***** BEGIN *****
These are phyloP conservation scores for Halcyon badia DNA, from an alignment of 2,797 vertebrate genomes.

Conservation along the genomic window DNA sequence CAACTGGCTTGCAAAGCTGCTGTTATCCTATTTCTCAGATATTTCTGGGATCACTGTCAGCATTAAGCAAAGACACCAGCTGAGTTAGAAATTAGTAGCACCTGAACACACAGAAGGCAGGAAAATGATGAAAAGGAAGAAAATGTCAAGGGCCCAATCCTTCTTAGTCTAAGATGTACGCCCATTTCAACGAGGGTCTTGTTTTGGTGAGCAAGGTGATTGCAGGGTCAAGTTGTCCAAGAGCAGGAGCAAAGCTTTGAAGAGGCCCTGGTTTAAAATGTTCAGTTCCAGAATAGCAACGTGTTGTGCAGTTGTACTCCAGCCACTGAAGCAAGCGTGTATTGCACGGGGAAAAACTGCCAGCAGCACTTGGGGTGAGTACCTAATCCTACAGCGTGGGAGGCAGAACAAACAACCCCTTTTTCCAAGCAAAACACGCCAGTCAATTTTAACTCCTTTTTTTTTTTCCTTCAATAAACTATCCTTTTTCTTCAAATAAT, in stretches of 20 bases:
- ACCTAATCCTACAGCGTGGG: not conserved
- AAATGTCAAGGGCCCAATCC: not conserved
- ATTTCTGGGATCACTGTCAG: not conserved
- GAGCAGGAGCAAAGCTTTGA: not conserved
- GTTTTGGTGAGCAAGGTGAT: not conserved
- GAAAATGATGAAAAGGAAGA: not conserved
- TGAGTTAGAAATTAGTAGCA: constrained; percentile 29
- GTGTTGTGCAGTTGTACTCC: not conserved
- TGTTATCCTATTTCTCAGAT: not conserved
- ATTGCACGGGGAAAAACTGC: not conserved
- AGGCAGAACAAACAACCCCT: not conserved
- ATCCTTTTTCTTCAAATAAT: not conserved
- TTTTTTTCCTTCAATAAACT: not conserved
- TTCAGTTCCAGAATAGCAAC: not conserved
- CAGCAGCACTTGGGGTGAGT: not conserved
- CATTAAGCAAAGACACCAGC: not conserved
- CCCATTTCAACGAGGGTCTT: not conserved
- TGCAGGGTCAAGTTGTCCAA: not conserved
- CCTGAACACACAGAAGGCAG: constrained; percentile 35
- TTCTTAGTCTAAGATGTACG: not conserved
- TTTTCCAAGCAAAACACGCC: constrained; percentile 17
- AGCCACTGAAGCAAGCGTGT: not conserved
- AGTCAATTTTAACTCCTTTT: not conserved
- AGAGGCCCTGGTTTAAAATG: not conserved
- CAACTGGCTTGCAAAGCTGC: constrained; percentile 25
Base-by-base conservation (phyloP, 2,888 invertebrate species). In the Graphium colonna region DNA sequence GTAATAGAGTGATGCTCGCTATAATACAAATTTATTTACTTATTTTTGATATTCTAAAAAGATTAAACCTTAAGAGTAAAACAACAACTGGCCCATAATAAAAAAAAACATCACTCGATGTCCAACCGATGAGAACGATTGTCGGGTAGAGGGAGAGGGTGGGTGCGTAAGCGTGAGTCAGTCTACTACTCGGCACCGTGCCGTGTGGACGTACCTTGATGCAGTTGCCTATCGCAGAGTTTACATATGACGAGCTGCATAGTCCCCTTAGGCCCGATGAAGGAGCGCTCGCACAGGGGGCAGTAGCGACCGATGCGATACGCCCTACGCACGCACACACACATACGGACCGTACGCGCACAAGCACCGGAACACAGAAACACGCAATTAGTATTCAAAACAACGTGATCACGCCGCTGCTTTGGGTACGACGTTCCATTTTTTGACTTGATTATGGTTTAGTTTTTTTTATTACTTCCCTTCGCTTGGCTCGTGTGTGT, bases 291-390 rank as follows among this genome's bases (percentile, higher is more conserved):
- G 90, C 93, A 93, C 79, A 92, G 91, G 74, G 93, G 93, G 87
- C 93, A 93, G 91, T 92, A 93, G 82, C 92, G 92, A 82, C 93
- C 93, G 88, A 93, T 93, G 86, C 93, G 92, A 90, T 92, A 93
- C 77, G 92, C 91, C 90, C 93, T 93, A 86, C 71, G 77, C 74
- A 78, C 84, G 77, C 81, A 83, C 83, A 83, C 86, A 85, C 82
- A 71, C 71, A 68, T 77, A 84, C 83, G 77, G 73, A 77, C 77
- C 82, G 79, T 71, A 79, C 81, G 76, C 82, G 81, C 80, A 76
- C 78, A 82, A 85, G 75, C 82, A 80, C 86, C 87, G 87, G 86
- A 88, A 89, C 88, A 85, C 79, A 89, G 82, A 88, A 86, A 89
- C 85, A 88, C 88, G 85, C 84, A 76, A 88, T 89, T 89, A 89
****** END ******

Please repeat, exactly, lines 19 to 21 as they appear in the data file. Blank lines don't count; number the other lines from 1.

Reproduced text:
- CCCATTTCAACGAGGGTCTT: not conserved
- TGCAGGGTCAAGTTGTCCAA: not conserved
- CCTGAACACACAGAAGGCAG: constrained; percentile 35